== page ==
When I look back, I can place exactly when a sudden back pain gave me pause to reflect that this was not like other back pain I had suffered, nor a consequence of any particular strain or injury. It was during the summer of 2009 while cycling to Berlin on a 47:19 fixie, pulling a trailer – a few weeks before my fiftieth birthday.
It is important to mention at this point that in a former life I cycled rather a lot, more in a year than I drive now, even with all these back and forth trips of hundreds of miles to carparks at the base of mountains. I was in my peak of condition. It took me four and a half days to cycle the 500 miles from where I lived in Utrecht in The Netherlands to Berlin. Every Sunday afternoon, I went forth in a peloton with the local pub cycling club over the same fifty mile circuit that took advantage of every lump to the east of the city on the way out and returned along the crest of an exposed dyke, more often than not against the wind. I worked three days a week delivering stuff on my bike in and around the city, in all weathers, sometimes cycling more than a hundred miles in a day. During this cycling career I cycled not far off ten times round the planet.
Looking back, it is not too difficult to see that this life at this age was bound to come against a decline or catastrophe of some sort. After the trip to Berlin, I had a growing sense of vague unease in my pelvis, and first took my concerns to a GP at the start of 2011. I was told that because I cycled such a huge amount, there was nothing to worry about: not only might so many hours in the saddle account for pelvic discomfort, so much cycling meant that I must also be fit, healthy and unlikely to be suffering more than mild prostatitis. I was sent on my way with a cursory diagnosis of wear and tear, without either digital rectal examination or blood test.
Looking back I have no doubt I would not now be in the position I am in had the doctor quickly performed a digital rectal examination and ordered a blood test. If I back track the PSA value I later knew, to this time and extrapolate the Gleason Score, with the origin anchored sometime in the first half of 2009, I have no doubt that my trajectory would have been very different, that the cancer could well have been dealt with immediately with either prostatectomy or an appropriate blast of radiotherapy.
When I returned to the doctor a bit more than a year and a half later, about six years ago, I was taken more seriously. For several months I had been aware of something not right going on inside my body. I was often tired and looked sickly to myself in the mirror. Sometimes I would cough uncontrollably and spit out stuff that did not seem to be much like the usual stuff I sometimes coughed up. There was a distinct sensation near my back passage and my urine stream was often little more than a pathetic dribble.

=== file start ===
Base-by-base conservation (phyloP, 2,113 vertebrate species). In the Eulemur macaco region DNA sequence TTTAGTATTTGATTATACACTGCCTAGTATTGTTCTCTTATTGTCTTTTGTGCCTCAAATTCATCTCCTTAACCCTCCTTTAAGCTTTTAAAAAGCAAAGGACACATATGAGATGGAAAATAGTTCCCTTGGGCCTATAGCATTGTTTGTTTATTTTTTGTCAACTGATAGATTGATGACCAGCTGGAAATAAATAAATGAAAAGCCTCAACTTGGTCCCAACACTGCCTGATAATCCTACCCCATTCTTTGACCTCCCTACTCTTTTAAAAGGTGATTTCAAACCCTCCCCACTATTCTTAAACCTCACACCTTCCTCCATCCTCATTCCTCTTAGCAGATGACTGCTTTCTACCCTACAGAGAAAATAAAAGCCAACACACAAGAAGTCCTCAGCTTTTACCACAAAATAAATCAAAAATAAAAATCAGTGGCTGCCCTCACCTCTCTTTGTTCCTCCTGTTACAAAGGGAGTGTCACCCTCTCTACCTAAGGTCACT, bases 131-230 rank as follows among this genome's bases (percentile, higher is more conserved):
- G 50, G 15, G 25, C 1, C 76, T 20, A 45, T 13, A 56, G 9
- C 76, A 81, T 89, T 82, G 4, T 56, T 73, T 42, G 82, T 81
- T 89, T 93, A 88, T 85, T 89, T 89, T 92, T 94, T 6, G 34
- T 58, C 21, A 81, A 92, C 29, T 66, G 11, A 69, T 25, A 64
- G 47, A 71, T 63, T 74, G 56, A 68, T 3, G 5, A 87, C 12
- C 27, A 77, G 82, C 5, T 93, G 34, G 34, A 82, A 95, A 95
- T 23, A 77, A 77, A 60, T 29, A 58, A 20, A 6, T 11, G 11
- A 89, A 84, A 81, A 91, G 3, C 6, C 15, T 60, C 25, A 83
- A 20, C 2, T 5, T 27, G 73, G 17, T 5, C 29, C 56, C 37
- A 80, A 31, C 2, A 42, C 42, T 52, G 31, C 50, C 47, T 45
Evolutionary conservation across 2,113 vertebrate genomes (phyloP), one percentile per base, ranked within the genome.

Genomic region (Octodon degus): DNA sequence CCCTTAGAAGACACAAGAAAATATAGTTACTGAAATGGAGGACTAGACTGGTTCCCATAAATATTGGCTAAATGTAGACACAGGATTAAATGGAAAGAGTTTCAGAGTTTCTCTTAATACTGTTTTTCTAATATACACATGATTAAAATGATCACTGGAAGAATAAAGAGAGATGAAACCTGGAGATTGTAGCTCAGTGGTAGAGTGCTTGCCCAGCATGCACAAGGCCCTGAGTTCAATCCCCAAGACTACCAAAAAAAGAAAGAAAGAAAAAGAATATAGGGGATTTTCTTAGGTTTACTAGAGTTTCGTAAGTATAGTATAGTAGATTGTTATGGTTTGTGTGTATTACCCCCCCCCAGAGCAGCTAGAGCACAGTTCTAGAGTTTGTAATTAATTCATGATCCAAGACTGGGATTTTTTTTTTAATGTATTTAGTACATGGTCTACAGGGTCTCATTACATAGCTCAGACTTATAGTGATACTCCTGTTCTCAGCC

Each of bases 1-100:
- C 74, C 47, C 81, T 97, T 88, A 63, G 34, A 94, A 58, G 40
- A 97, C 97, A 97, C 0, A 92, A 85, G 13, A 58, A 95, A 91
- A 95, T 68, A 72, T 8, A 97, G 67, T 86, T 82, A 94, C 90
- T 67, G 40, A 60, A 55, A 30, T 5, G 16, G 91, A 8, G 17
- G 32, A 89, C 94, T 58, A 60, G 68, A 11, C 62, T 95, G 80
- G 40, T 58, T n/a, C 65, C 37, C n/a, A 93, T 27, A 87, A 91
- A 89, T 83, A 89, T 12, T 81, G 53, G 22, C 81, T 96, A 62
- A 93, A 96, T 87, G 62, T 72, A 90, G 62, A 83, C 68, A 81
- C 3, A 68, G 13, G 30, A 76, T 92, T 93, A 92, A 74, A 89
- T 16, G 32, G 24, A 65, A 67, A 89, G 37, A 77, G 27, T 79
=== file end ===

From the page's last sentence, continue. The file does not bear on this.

Immediately the doctor asked if I thought I had prostate cancer. Her tone was both friendly and slightly disparaging, suggesting that although she did not want to ridicule me, she still thought it a ridiculous idea that a man of my relative youth and good health should have any sort of cancer. It was the first time the word cancer had been mentioned. I said that I did not know what the matter was, but clearly there was something wrong. She reached for a pair of surgical gloves and spoke reassuringly, asking me to drop my trousers and lie on my side with my knees tucked up to my chest. Although her finger was liberally lubricated, its brief penetration of my anus was not pleasant. I felt the hard ridged surface of my prostate underneath her finger, through the wall of my rectum. An unfamiliar sickly feeling spread through my lower body, and lingered as I made myself respectable again, long after she removed the finger. Hereafter her attitude changed almost imperceptibly. She told me I would have to go to the hospital for scans and to get my blood tested. And so it all began.
For most of September I was feeling quite cancerous and during last week had a lower back pain. Even although there are many reasons for this, there is only one that rattled around in my head. I was kept awake at night with the worry, which is not made easier by all the other assorted twinges and feelings of sickliness. All this, mixed with the knowledge that if my disease had been earlier diagnosed I would be in a different place altogether, makes the effort of bringing peace to mind rather more challenging.
This is a condition I would wish upon nobody.
Prostate cancers are likely to affect 1 in 8 men at some point in their lives. Even aggressive malignant varieties can be nipped in the bud if they are diagnosed early enough. More often than not though they are discovered beyond the point after which the only treatment is palliative, rather than curative.
Which is why it is vitally important for men of all ages to learn about the signs, the first symptoms, and never to be scared to ask a doctor for a digital rectal examination or a PSA test. Neither of these are definitive, in the sense that neither will determine whether or not there is any cancer present, but both will identify anomalies, which can then be followed up by other tests and scans.
Even men who think of themselves as young, fit and healthy, at the peak of their condition can harbour disease. It does not discriminate. Any sudden difficult to explain back pain, vague discomfort in the pelvic region, dribbly or bloody piss, painful ejaculations? Think prostate.
Don’t be like me. Don’t allow genuine feelings of being unwell to be fobbed off. Be assertive. If you have any sense that something in there is not what it should be, demand a PSA test and digital rectal examination. Better to be reassured now, than to find out too late.